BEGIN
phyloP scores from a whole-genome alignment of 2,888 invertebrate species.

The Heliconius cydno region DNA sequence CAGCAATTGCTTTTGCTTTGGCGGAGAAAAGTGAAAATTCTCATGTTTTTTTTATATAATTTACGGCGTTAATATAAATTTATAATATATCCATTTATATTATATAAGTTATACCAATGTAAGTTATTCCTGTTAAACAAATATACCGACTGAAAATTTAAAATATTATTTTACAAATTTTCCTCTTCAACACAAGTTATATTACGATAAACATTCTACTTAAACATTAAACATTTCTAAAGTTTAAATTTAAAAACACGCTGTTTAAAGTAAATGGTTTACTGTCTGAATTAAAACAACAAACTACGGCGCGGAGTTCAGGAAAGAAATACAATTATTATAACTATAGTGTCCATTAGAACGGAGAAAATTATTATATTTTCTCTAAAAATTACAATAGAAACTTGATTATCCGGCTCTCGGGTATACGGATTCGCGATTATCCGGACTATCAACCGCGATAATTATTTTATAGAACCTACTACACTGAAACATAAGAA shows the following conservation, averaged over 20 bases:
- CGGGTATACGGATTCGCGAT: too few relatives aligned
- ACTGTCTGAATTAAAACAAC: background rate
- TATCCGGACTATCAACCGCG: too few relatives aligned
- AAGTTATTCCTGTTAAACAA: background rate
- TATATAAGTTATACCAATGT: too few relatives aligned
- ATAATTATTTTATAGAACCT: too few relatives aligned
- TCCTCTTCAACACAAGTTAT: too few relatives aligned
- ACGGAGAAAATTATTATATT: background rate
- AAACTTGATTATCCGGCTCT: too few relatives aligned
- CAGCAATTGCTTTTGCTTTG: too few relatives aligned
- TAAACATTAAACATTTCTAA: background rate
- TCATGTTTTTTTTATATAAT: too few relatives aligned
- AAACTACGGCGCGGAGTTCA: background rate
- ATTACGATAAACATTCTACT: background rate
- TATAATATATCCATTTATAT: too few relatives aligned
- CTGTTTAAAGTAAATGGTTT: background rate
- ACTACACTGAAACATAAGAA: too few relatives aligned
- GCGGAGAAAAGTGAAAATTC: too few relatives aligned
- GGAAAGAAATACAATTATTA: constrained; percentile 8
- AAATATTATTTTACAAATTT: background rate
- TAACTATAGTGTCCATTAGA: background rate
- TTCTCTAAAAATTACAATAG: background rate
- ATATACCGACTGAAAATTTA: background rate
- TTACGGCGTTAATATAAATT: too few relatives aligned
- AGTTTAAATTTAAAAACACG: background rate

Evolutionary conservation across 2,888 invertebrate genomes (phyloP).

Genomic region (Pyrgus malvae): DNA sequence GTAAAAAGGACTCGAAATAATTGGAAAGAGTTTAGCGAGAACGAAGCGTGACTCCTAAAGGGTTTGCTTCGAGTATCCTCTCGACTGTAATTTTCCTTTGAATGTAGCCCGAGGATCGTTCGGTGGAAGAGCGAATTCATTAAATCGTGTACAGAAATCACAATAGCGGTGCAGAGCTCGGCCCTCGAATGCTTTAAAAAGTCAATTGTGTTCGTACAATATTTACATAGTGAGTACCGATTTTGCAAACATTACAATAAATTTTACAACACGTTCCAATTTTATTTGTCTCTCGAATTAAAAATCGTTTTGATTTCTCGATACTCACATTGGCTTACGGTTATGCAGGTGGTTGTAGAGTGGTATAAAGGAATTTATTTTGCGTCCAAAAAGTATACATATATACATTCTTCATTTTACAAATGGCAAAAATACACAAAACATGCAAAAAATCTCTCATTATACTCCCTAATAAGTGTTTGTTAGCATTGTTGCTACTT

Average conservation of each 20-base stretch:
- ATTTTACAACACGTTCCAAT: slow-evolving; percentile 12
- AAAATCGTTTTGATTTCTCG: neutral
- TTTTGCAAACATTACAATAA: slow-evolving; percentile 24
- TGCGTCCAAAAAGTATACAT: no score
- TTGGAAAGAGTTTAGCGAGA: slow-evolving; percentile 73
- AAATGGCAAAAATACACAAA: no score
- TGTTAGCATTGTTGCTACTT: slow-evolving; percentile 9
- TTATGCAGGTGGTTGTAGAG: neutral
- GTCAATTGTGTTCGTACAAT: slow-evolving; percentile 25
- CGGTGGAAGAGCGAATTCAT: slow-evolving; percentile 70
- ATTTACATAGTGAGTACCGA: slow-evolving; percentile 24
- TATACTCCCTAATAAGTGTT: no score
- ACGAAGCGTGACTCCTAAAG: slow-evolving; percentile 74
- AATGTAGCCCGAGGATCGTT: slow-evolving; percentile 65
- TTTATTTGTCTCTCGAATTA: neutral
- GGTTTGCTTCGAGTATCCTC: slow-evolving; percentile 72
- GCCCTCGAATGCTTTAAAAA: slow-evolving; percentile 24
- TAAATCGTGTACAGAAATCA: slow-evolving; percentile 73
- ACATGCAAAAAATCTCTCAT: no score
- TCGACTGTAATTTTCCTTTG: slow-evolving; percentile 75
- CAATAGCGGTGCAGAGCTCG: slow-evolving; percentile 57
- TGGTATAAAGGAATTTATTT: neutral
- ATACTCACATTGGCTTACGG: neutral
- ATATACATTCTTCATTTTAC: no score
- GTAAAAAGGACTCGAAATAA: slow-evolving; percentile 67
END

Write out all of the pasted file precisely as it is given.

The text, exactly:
phyloP scores from a whole-genome alignment of 2,888 invertebrate species.

The Heliconius cydno region DNA sequence CAGCAATTGCTTTTGCTTTGGCGGAGAAAAGTGAAAATTCTCATGTTTTTTTTATATAATTTACGGCGTTAATATAAATTTATAATATATCCATTTATATTATATAAGTTATACCAATGTAAGTTATTCCTGTTAAACAAATATACCGACTGAAAATTTAAAATATTATTTTACAAATTTTCCTCTTCAACACAAGTTATATTACGATAAACATTCTACTTAAACATTAAACATTTCTAAAGTTTAAATTTAAAAACACGCTGTTTAAAGTAAATGGTTTACTGTCTGAATTAAAACAACAAACTACGGCGCGGAGTTCAGGAAAGAAATACAATTATTATAACTATAGTGTCCATTAGAACGGAGAAAATTATTATATTTTCTCTAAAAATTACAATAGAAACTTGATTATCCGGCTCTCGGGTATACGGATTCGCGATTATCCGGACTATCAACCGCGATAATTATTTTATAGAACCTACTACACTGAAACATAAGAA shows the following conservation, averaged over 20 bases:
- CGGGTATACGGATTCGCGAT: too few relatives aligned
- ACTGTCTGAATTAAAACAAC: background rate
- TATCCGGACTATCAACCGCG: too few relatives aligned
- AAGTTATTCCTGTTAAACAA: background rate
- TATATAAGTTATACCAATGT: too few relatives aligned
- ATAATTATTTTATAGAACCT: too few relatives aligned
- TCCTCTTCAACACAAGTTAT: too few relatives aligned
- ACGGAGAAAATTATTATATT: background rate
- AAACTTGATTATCCGGCTCT: too few relatives aligned
- CAGCAATTGCTTTTGCTTTG: too few relatives aligned
- TAAACATTAAACATTTCTAA: background rate
- TCATGTTTTTTTTATATAAT: too few relatives aligned
- AAACTACGGCGCGGAGTTCA: background rate
- ATTACGATAAACATTCTACT: background rate
- TATAATATATCCATTTATAT: too few relatives aligned
- CTGTTTAAAGTAAATGGTTT: background rate
- ACTACACTGAAACATAAGAA: too few relatives aligned
- GCGGAGAAAAGTGAAAATTC: too few relatives aligned
- GGAAAGAAATACAATTATTA: constrained; percentile 8
- AAATATTATTTTACAAATTT: background rate
- TAACTATAGTGTCCATTAGA: background rate
- TTCTCTAAAAATTACAATAG: background rate
- ATATACCGACTGAAAATTTA: background rate
- TTACGGCGTTAATATAAATT: too few relatives aligned
- AGTTTAAATTTAAAAACACG: background rate

Evolutionary conservation across 2,888 invertebrate genomes (phyloP).

Genomic region (Pyrgus malvae): DNA sequence GTAAAAAGGACTCGAAATAATTGGAAAGAGTTTAGCGAGAACGAAGCGTGACTCCTAAAGGGTTTGCTTCGAGTATCCTCTCGACTGTAATTTTCCTTTGAATGTAGCCCGAGGATCGTTCGGTGGAAGAGCGAATTCATTAAATCGTGTACAGAAATCACAATAGCGGTGCAGAGCTCGGCCCTCGAATGCTTTAAAAAGTCAATTGTGTTCGTACAATATTTACATAGTGAGTACCGATTTTGCAAACATTACAATAAATTTTACAACACGTTCCAATTTTATTTGTCTCTCGAATTAAAAATCGTTTTGATTTCTCGATACTCACATTGGCTTACGGTTATGCAGGTGGTTGTAGAGTGGTATAAAGGAATTTATTTTGCGTCCAAAAAGTATACATATATACATTCTTCATTTTACAAATGGCAAAAATACACAAAACATGCAAAAAATCTCTCATTATACTCCCTAATAAGTGTTTGTTAGCATTGTTGCTACTT

Average conservation of each 20-base stretch:
- ATTTTACAACACGTTCCAAT: slow-evolving; percentile 12
- AAAATCGTTTTGATTTCTCG: neutral
- TTTTGCAAACATTACAATAA: slow-evolving; percentile 24
- TGCGTCCAAAAAGTATACAT: no score
- TTGGAAAGAGTTTAGCGAGA: slow-evolving; percentile 73
- AAATGGCAAAAATACACAAA: no score
- TGTTAGCATTGTTGCTACTT: slow-evolving; percentile 9
- TTATGCAGGTGGTTGTAGAG: neutral
- GTCAATTGTGTTCGTACAAT: slow-evolving; percentile 25
- CGGTGGAAGAGCGAATTCAT: slow-evolving; percentile 70
- ATTTACATAGTGAGTACCGA: slow-evolving; percentile 24
- TATACTCCCTAATAAGTGTT: no score
- ACGAAGCGTGACTCCTAAAG: slow-evolving; percentile 74
- AATGTAGCCCGAGGATCGTT: slow-evolving; percentile 65
- TTTATTTGTCTCTCGAATTA: neutral
- GGTTTGCTTCGAGTATCCTC: slow-evolving; percentile 72
- GCCCTCGAATGCTTTAAAAA: slow-evolving; percentile 24
- TAAATCGTGTACAGAAATCA: slow-evolving; percentile 73
- ACATGCAAAAAATCTCTCAT: no score
- TCGACTGTAATTTTCCTTTG: slow-evolving; percentile 75
- CAATAGCGGTGCAGAGCTCG: slow-evolving; percentile 57
- TGGTATAAAGGAATTTATTT: neutral
- ATACTCACATTGGCTTACGG: neutral
- ATATACATTCTTCATTTTAC: no score
- GTAAAAAGGACTCGAAATAA: slow-evolving; percentile 67